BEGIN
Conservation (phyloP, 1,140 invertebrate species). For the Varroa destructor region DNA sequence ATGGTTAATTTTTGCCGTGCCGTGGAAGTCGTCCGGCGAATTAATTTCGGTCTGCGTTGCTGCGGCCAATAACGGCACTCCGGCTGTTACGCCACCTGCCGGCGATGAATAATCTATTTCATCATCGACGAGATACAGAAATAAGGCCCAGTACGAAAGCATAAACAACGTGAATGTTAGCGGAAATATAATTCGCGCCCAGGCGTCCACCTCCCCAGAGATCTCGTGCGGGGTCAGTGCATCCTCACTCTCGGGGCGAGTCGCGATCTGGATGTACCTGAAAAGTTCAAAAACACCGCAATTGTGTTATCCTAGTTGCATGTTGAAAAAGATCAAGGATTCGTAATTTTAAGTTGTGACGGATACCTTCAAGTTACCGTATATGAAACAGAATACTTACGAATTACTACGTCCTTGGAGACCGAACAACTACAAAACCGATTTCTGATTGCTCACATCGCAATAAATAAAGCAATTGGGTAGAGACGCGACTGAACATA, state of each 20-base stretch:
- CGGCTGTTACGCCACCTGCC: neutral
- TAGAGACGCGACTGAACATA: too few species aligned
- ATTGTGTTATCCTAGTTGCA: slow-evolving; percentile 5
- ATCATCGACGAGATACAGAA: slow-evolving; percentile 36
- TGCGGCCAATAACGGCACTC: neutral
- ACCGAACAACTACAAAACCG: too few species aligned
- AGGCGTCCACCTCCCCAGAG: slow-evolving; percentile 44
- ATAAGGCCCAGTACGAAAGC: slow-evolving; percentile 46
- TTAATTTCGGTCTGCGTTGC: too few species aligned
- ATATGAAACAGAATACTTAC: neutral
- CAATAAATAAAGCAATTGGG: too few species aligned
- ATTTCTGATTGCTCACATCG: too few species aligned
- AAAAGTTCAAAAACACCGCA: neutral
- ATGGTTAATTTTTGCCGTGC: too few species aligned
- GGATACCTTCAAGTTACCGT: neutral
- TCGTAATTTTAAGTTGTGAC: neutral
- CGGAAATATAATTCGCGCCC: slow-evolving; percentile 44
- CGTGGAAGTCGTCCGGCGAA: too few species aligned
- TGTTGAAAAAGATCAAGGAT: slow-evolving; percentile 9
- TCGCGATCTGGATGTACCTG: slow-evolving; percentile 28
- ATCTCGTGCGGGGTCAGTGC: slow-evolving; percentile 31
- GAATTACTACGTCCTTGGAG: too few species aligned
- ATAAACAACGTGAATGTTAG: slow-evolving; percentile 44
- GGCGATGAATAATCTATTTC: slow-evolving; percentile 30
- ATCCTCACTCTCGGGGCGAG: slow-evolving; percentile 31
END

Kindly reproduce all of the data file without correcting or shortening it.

Conservation (phyloP, 1,140 invertebrate species). For the Varroa destructor region DNA sequence ATGGTTAATTTTTGCCGTGCCGTGGAAGTCGTCCGGCGAATTAATTTCGGTCTGCGTTGCTGCGGCCAATAACGGCACTCCGGCTGTTACGCCACCTGCCGGCGATGAATAATCTATTTCATCATCGACGAGATACAGAAATAAGGCCCAGTACGAAAGCATAAACAACGTGAATGTTAGCGGAAATATAATTCGCGCCCAGGCGTCCACCTCCCCAGAGATCTCGTGCGGGGTCAGTGCATCCTCACTCTCGGGGCGAGTCGCGATCTGGATGTACCTGAAAAGTTCAAAAACACCGCAATTGTGTTATCCTAGTTGCATGTTGAAAAAGATCAAGGATTCGTAATTTTAAGTTGTGACGGATACCTTCAAGTTACCGTATATGAAACAGAATACTTACGAATTACTACGTCCTTGGAGACCGAACAACTACAAAACCGATTTCTGATTGCTCACATCGCAATAAATAAAGCAATTGGGTAGAGACGCGACTGAACATA, state of each 20-base stretch:
- CGGCTGTTACGCCACCTGCC: neutral
- TAGAGACGCGACTGAACATA: too few species aligned
- ATTGTGTTATCCTAGTTGCA: slow-evolving; percentile 5
- ATCATCGACGAGATACAGAA: slow-evolving; percentile 36
- TGCGGCCAATAACGGCACTC: neutral
- ACCGAACAACTACAAAACCG: too few species aligned
- AGGCGTCCACCTCCCCAGAG: slow-evolving; percentile 44
- ATAAGGCCCAGTACGAAAGC: slow-evolving; percentile 46
- TTAATTTCGGTCTGCGTTGC: too few species aligned
- ATATGAAACAGAATACTTAC: neutral
- CAATAAATAAAGCAATTGGG: too few species aligned
- ATTTCTGATTGCTCACATCG: too few species aligned
- AAAAGTTCAAAAACACCGCA: neutral
- ATGGTTAATTTTTGCCGTGC: too few species aligned
- GGATACCTTCAAGTTACCGT: neutral
- TCGTAATTTTAAGTTGTGAC: neutral
- CGGAAATATAATTCGCGCCC: slow-evolving; percentile 44
- CGTGGAAGTCGTCCGGCGAA: too few species aligned
- TGTTGAAAAAGATCAAGGAT: slow-evolving; percentile 9
- TCGCGATCTGGATGTACCTG: slow-evolving; percentile 28
- ATCTCGTGCGGGGTCAGTGC: slow-evolving; percentile 31
- GAATTACTACGTCCTTGGAG: too few species aligned
- ATAAACAACGTGAATGTTAG: slow-evolving; percentile 44
- GGCGATGAATAATCTATTTC: slow-evolving; percentile 30
- ATCCTCACTCTCGGGGCGAG: slow-evolving; percentile 31